"The impact of these types of networks goes far beyond what is perceived today"
In 1991, 2G was born, the first truly digital network, followed ten years later by 3G in 2001 and then 4G in 2010. These mobile communication networks were quickly adopted by people around the world and each in turn brought considerable innovations. If we think of the tenfold increase in speed with each new generation, 4G, for example, has enabled the unification of mobile communications and Internet access, made possible in particular by the use of IP (Internet Protocol), and then by the introduction of the iPhone in 2008, which paved the way for the smartphone industry, these technological objects that have become, in just a few years, the most sold and used in the world.
5G also promises a sixfold increase in speed, but above all new communication infrastructures capable of profoundly changing a large number of sectors in industry, services and transport.
"Increased throughput is only a limited part of the purpose of these new networks. There is a whole set of contributions that will be crucial for the industrial fabric, for services and for the control of critical infrastructures. But for the moment, the general public does not have precise information on these functionalities, which are not yet fully developed," explains François Baccelli.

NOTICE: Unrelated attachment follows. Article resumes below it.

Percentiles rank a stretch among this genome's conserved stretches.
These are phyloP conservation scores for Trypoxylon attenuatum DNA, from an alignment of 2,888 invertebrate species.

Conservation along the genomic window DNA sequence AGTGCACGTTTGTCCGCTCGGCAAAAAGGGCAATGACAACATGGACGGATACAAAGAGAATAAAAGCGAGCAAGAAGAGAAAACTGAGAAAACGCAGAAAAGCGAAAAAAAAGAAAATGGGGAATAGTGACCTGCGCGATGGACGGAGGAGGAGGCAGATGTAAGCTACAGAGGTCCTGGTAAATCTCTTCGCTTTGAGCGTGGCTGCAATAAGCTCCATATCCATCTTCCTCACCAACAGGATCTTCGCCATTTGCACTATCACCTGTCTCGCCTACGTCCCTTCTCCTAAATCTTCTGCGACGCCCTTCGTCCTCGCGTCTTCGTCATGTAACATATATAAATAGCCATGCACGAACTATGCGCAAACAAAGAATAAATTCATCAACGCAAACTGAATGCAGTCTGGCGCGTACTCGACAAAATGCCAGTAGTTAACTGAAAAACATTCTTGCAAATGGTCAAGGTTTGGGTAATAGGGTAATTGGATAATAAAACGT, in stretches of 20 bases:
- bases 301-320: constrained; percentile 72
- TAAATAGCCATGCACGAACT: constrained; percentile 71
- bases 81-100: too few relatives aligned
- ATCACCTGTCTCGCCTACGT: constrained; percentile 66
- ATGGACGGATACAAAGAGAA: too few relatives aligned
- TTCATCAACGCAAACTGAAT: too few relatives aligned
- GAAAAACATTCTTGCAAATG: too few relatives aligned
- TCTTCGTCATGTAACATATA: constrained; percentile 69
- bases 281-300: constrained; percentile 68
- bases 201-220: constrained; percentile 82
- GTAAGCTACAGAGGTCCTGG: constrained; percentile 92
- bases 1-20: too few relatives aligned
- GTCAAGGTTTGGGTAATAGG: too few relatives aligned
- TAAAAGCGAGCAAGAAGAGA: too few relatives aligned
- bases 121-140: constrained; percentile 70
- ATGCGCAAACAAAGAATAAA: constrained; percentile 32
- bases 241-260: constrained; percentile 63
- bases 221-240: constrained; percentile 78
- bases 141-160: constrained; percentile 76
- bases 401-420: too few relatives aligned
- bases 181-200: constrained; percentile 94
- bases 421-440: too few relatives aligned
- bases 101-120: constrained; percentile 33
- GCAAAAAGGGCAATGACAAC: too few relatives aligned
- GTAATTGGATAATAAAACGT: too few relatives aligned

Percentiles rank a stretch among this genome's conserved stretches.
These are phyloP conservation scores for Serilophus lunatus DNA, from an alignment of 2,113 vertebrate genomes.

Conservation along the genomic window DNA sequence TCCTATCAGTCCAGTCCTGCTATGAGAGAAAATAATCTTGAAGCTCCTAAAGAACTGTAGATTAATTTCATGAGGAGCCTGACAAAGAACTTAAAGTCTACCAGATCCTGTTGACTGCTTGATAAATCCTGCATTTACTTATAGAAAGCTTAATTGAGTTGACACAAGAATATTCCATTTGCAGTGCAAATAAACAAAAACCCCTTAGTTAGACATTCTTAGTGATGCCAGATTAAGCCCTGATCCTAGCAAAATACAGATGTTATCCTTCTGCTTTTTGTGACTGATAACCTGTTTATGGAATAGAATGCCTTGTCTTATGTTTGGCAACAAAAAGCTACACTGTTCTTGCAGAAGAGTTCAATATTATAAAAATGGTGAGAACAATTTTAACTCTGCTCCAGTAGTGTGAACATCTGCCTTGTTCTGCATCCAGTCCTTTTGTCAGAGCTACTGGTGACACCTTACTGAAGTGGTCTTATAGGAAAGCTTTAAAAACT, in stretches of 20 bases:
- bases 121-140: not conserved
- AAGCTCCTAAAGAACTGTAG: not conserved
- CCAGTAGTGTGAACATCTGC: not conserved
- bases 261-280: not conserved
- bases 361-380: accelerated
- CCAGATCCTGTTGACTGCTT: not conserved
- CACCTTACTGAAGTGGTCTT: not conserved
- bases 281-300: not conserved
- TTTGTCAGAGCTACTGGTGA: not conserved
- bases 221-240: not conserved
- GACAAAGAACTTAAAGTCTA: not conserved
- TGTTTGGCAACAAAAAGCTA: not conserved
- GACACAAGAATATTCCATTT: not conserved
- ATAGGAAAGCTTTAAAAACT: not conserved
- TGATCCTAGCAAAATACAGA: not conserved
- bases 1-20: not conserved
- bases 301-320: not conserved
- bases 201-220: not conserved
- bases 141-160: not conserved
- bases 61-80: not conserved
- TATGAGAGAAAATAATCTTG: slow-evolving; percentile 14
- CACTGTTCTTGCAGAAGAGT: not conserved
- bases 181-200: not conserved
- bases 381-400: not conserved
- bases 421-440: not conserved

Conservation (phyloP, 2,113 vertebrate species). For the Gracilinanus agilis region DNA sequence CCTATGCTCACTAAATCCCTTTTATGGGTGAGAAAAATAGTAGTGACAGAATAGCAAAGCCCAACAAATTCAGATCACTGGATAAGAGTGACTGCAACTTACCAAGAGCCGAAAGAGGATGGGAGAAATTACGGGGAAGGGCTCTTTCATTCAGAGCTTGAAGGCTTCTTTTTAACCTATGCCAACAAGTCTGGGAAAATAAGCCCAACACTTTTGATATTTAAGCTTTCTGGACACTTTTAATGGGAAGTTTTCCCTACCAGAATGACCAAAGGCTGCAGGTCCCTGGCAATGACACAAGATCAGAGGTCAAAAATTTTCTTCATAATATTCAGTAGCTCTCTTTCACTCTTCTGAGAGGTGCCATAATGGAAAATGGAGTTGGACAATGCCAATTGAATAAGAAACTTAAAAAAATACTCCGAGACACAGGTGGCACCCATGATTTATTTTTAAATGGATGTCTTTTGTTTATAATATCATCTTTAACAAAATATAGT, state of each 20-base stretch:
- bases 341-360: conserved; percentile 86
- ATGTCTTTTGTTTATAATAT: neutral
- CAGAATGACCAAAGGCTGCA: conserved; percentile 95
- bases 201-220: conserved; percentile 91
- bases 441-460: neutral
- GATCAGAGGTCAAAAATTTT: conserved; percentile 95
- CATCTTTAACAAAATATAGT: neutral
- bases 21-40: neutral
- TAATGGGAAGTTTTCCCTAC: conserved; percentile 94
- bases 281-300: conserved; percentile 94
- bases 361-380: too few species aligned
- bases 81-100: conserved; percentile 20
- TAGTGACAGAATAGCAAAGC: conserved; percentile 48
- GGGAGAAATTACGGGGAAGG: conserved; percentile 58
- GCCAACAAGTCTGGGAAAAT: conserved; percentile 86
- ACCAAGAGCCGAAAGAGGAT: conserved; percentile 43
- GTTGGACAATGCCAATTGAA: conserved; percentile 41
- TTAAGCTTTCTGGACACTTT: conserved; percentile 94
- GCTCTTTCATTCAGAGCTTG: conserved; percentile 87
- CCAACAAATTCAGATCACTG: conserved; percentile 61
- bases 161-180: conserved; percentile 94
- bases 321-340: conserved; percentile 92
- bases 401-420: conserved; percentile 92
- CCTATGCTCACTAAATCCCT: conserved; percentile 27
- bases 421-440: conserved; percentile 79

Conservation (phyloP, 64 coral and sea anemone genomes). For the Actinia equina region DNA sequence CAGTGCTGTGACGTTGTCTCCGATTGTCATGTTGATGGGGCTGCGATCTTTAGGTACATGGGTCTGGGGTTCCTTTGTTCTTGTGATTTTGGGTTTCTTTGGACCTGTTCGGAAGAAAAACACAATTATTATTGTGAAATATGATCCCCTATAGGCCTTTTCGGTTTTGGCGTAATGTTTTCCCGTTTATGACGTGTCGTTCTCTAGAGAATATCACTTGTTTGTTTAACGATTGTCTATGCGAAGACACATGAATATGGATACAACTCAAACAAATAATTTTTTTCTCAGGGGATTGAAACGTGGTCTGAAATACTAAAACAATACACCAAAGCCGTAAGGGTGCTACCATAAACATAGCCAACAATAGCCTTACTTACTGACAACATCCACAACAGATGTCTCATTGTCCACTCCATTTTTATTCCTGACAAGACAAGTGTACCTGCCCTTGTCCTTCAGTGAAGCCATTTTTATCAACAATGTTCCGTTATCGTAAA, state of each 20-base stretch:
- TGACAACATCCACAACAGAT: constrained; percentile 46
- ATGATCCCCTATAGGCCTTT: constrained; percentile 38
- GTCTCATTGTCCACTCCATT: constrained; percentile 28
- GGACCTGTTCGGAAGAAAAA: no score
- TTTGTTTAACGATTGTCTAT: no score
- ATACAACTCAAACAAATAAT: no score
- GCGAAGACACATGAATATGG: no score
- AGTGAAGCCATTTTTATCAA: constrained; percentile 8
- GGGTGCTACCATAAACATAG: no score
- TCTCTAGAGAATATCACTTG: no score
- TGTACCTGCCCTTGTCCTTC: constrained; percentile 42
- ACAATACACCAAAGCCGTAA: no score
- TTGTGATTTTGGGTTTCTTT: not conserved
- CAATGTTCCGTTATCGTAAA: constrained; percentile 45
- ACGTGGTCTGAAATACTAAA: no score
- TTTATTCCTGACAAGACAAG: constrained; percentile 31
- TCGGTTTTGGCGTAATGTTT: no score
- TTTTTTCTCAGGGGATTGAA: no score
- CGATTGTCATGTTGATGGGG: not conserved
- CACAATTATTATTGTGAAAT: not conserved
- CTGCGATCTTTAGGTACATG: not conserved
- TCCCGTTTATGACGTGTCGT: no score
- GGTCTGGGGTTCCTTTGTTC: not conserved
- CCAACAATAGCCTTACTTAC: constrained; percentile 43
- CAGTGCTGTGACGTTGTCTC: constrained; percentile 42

A major global effort
The evolution of mobile communications networks is based on major innovations in physics (focusing of electromagnetic waves), in communications theory (information theory, coding), in mathematics (stochastic geometry, scheduling), in software (virtualisation, orchestration) and in electronics. The architecture of networks, the organisation of cells and the collection network, and the distribution of functions between the core and the periphery of the network have been transformed over the generations of communications networks, allowing today, in particular, beyond the increase in speed, the respect of time constraints for the routing of messages and the development of new concepts such as computing and services at the periphery of networks.
This worldwide effort is channelled through global standards defined by various standardisation bodies, including the 3GPP (3rd Generation Partnership Program), an international organisation that successfully brings together industrialists and researchers in the field. All these players are working to define the communication infrastructures of the future, allowing interoperability between all devices, in all countries.
There is a global effort behind the evolution of mobile communications networks. It is important to note that there is exceptional creativity in this area today, in everything from multi-user information theory to virtualisation and the development of new services at the network edge.
Research Director at the Inria Centre in Paris and coordinator of the report
A limited number of actors
However, while some countries are taking the subject head-on, establishing long-term strategies with massive investments, France, which was very strong in the 1990s, has lost skills over the past thirty years, both in research and in industry, explains the report, which points the finger at "the weakness of the ANR's current calls on this subject". "We need to develop our academic and industrial creativity in this area," says François Baccelli.